My wife Maile is leading the tribe of people who know that the right thing to do is to teach immigrants English at work.
I hope to help lead the tribe of artists and non-profits who want to use the Web to accomplish their missions, dreams. I’m a digital ambassador teaching anyone how to create a killer Web presence and connect effectively with their supporters.
I found Ramit’s book and blog, “I Will Teach You To Be Rich,” by reading Tim Ferriss’s book and blog, “The Four Hour Work Week.” As it turns out, they’re friends, and not just because they both have scammy sounding books and blogs.
They both seem to be perfecting the ‘work smarter, not harder’ mentality, tirelessly investing in their own smarts and values to play and win the game of creating and marketing content. They also both seem to really understand and utilize media, new and old, blog and book. So when I found Mixergy the other day, I saw an interview with Ramit on blog marketing, checked it out, took a bunch of notes and got a bunch of good ideas.
- started for friends, found no one would show up for money talks, so started a blog
- blogged for years before getting recognized by WSJ
- had routinely, tirelessly emailed the WSJ finance reporters about his blog, mentions, until they covered him
- says, “tell the right people” — like if you post on saving money for a wedding, tell the wedding bloggers
- methodical about writing (10-15 hrs a wk) and marketing (10 hrs a wk)
- says read, “Never Eat Alone,” “Permission Marketing,” mentions, “The Paradox of Choice”
- make friends with reporters, find out what they need, be a resource, add value to the relationship
- says remind yourself until you don’t forget “Nobody cares about me” (you have to appeal to people)
- on your blog -> engage, engage, engage
- get people on your email list (it’s a different crowd that visits your blog)
- on email list: split test your emails to determine what works, what people want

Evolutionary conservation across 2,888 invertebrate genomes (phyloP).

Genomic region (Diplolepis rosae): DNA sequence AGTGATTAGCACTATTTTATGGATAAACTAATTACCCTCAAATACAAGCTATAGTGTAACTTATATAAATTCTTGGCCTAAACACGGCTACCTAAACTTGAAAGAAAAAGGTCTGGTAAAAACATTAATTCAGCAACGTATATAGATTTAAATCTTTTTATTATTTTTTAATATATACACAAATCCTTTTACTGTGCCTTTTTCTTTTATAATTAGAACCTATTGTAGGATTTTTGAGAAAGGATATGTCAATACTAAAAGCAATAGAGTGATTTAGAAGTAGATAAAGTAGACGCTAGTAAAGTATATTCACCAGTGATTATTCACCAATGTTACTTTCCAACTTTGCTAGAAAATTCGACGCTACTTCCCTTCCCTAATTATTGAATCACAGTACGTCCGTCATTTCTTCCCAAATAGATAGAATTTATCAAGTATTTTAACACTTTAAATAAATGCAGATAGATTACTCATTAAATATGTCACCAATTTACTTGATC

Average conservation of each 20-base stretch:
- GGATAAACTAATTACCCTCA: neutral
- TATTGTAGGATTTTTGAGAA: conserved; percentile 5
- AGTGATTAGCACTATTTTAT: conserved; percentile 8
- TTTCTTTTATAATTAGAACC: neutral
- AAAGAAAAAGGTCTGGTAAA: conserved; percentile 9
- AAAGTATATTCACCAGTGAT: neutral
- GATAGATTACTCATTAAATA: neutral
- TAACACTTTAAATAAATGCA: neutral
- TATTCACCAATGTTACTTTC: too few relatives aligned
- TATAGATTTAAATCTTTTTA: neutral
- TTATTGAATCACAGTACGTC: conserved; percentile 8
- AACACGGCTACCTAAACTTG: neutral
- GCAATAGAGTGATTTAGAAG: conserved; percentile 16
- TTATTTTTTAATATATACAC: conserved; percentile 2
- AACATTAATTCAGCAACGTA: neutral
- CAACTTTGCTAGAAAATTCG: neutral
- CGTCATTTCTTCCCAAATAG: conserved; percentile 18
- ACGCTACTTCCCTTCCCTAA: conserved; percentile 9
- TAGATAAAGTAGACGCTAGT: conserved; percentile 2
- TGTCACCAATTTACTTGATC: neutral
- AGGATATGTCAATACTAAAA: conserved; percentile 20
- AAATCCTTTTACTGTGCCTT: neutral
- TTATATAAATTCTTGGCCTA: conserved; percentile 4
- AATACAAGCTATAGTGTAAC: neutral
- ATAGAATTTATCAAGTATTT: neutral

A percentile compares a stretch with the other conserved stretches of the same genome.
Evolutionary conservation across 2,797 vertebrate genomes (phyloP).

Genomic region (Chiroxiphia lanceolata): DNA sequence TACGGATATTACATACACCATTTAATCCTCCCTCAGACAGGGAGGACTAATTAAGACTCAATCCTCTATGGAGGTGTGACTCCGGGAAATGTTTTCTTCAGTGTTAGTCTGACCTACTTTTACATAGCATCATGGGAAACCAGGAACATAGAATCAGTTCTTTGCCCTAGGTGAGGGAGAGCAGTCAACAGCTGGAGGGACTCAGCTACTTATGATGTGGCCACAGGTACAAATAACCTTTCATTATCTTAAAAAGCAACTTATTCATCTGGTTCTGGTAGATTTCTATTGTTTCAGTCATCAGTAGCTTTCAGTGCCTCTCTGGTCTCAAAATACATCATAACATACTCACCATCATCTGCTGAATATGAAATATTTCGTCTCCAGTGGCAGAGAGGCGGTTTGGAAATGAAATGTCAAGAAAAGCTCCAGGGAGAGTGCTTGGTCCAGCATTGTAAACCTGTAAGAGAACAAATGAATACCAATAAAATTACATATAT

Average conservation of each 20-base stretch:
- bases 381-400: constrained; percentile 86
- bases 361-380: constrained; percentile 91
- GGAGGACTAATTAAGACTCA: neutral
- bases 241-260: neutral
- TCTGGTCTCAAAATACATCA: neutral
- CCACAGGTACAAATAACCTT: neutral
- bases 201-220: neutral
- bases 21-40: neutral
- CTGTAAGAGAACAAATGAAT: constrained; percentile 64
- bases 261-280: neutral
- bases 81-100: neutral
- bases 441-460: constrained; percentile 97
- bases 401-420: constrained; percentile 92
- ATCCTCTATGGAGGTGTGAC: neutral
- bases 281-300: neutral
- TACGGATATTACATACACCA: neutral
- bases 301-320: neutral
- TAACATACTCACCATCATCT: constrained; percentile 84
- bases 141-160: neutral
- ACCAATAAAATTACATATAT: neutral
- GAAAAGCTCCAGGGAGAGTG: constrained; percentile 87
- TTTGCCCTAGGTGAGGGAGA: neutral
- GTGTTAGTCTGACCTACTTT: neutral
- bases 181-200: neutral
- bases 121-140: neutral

- provide your email list with fresh content
- identify hero visionaries (even outside of your field), work for them for free, and knock it out of the park
- don’t monetize too quickly, value your long-term relationship with your people more and it’ll pay off more, longer
- the real payoff from blogging is the doors it opens like speaking gigs, opportunities, etc.
- everyone is a consumer, be a producer of great stuff
I am, by the way, only a few chapters into Ramit’s book, because I’m still automating my bills and savings, which are his first prescriptions at the end of ch. 1. It’s got lost of tactical advise on making money management easier.
What this all made me think and how I can apply it…
- keep writing songs, posting, figuring out the new-media game and committing to being a producer of cool stuff
- start getting to know (perhaps persistently, but politely bugging) music reporters, local (Chronicle, Austininst, etc) and bloggers. in addition to reminding them of what i’m doing, provide them with what they need whether it’s a pre-written story with a good angle as part of my press-kit, or to connect them with the news or content that i know-of and they might appreciate
- when i post a song called “Bananas” look beyond music people to food people, kid people, etc. for cross posting
- keep as disciplined as possible about both producing and posting stuff but also about doing the marketing stuff
- don’t assume people care about what i’m doing…give them a reason and appeal to what i know they like
- i’ve started by taking Amy Mitchell, Sarah Sharp, Austin Kleon out to lunch…don’t stop there. ask all kinds of local heros out for a drink, meal
- make more videos, lo-fi is easy, and one of the easiest ways to draw people in
- get my mailing list going with monthly updates and special info, put a sign-up form on my homepage
- get the podcast going again too
- i’m now collaborating with Sara Hickman…knock it out of the park…this is the best opportunity i’ve ever had. but keep thinking beyond to other visionaries i’d gladly help.
- don’t worry about making money with the blog (though i do want to sell t-shirts and music directly), think about who i’d like it to connect me to and connect
- and again…make cool stuff. don’t just be a consumer, produce value
Any other ideas out there?
I love Music Business Radio because it brings together everything I love, and particularly this episode with Seth Godin in which this new-world marketer applies his perspective to the music industry and how artists like myself should be be thinking.
As I biked home this evening I listened back to the podcast stopping to take a few notes to remember.
- if you have the wherewhithall to put yourself out there, now is the time
- every tribe needs a leader and there are plenty still looking
- focus your output on the free and ubiquitous market or the scarce and precious market, but it’s death in the middle
- concentrate on the ones that love you
- don’t find listeners for your music, make music for your listeners
- once you make that mental shift it changes everything about how you work
- as an indie musician measure how many people would be delighted to hear from you